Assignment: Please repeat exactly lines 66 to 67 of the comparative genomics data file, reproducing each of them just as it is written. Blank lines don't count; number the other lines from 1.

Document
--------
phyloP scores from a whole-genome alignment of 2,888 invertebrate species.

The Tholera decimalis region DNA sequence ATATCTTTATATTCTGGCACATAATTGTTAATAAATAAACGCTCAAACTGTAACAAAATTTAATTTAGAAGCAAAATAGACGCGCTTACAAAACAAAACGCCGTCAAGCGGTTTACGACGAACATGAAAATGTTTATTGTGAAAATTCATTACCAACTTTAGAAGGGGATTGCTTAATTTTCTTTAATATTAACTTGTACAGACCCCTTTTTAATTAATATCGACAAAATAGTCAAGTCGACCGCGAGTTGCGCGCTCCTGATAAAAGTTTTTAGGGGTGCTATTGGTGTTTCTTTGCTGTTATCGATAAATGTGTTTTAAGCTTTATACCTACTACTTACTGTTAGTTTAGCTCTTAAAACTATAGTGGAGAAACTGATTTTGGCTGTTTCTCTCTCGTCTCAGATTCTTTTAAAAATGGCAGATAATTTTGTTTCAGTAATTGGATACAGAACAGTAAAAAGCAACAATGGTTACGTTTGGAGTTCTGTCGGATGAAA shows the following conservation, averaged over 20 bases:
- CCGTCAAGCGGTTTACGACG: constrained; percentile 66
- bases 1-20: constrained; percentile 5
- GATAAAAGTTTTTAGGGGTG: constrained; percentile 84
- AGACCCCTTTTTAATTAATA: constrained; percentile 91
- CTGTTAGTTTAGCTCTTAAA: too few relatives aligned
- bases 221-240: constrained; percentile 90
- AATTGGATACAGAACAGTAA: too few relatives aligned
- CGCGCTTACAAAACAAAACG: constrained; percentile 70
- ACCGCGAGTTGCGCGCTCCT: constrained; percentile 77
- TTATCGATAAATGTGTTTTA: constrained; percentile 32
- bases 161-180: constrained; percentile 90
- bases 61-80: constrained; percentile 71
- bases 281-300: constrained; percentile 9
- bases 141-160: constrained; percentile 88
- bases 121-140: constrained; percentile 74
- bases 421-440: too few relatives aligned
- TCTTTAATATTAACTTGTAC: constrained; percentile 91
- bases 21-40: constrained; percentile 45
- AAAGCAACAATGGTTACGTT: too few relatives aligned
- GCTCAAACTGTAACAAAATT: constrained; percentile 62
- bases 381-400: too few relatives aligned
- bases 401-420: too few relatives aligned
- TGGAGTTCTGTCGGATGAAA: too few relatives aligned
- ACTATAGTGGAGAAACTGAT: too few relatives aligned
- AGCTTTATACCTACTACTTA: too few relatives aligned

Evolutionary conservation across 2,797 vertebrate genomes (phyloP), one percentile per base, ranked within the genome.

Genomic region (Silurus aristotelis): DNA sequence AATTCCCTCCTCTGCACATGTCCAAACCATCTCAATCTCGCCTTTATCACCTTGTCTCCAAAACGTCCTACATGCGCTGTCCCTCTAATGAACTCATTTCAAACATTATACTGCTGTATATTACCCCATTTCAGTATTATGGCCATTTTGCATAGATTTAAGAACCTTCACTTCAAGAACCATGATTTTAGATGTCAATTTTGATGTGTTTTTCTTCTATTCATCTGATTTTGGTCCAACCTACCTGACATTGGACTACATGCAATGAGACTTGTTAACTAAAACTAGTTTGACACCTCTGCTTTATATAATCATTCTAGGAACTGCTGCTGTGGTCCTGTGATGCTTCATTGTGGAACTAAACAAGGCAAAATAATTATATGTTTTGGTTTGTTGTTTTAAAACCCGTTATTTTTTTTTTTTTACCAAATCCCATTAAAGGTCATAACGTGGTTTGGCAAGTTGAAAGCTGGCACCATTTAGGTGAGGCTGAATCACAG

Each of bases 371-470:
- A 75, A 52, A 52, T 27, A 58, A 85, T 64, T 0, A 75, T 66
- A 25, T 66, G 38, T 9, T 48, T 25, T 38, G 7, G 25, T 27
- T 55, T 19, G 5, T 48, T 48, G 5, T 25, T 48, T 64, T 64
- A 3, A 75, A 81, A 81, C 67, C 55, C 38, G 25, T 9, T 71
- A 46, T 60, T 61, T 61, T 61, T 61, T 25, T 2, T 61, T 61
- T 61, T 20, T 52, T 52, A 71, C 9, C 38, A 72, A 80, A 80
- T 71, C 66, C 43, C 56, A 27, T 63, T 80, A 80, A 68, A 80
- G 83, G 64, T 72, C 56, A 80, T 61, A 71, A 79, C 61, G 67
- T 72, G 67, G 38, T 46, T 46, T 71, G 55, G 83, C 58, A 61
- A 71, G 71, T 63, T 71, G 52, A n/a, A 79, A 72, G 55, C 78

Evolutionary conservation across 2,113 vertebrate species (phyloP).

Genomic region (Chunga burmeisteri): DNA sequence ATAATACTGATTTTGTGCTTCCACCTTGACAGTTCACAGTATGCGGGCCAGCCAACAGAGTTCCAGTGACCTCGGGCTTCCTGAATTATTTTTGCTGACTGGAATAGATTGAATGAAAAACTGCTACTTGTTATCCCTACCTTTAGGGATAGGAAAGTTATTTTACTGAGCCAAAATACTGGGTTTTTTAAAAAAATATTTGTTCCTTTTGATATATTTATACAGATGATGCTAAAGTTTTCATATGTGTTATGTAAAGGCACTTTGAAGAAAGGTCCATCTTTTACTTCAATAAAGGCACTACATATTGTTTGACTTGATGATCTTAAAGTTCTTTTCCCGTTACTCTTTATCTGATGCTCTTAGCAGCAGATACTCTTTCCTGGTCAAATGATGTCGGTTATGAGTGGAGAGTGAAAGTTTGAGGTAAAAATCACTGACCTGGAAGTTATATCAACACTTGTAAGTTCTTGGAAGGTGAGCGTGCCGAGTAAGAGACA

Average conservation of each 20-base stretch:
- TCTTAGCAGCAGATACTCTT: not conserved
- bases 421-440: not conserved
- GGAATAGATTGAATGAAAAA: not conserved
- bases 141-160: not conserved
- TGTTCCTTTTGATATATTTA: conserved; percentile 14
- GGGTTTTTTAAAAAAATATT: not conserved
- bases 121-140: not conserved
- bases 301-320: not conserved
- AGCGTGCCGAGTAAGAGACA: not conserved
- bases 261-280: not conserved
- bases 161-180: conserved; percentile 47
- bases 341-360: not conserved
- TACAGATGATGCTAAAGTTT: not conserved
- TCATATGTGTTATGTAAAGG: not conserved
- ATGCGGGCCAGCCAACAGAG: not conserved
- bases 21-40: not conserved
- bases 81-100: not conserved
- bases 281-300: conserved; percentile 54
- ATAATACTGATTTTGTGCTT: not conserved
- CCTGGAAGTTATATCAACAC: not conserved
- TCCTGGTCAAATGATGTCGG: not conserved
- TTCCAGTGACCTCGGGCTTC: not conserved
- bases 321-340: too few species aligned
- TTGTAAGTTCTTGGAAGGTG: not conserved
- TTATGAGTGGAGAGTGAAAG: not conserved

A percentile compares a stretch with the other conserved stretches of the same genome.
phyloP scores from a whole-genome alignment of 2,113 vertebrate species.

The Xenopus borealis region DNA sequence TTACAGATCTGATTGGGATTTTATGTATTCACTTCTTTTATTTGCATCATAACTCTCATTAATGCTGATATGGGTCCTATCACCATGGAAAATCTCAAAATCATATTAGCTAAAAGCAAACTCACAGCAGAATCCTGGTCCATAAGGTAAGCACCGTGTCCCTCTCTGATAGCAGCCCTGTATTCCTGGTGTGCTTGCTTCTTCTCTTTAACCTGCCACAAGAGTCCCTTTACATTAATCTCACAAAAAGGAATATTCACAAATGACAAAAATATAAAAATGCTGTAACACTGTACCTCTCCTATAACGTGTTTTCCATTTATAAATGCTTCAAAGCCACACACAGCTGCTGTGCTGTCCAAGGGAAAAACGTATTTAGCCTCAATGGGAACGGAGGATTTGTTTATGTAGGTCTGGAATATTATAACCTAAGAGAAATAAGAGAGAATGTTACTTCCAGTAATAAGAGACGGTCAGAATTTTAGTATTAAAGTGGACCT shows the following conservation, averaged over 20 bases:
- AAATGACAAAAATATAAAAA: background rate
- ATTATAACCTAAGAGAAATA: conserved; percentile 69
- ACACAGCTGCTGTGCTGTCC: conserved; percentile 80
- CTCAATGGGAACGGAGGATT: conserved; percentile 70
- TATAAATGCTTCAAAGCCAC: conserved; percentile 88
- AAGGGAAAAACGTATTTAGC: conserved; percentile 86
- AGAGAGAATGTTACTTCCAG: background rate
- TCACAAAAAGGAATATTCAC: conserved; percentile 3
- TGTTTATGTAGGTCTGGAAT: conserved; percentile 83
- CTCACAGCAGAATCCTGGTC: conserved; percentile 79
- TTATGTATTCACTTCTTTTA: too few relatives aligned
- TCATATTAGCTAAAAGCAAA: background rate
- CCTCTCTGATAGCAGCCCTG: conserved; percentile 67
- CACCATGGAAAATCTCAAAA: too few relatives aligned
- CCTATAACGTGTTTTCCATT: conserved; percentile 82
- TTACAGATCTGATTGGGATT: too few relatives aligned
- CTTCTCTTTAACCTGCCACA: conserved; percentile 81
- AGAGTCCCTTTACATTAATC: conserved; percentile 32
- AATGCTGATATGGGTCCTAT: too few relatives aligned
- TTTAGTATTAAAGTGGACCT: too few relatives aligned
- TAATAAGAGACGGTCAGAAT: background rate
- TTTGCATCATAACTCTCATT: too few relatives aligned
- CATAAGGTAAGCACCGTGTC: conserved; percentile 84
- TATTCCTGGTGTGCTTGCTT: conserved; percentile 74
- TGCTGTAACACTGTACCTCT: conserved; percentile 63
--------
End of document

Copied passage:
- bases 321-340: too few species aligned
- TTGTAAGTTCTTGGAAGGTG: not conserved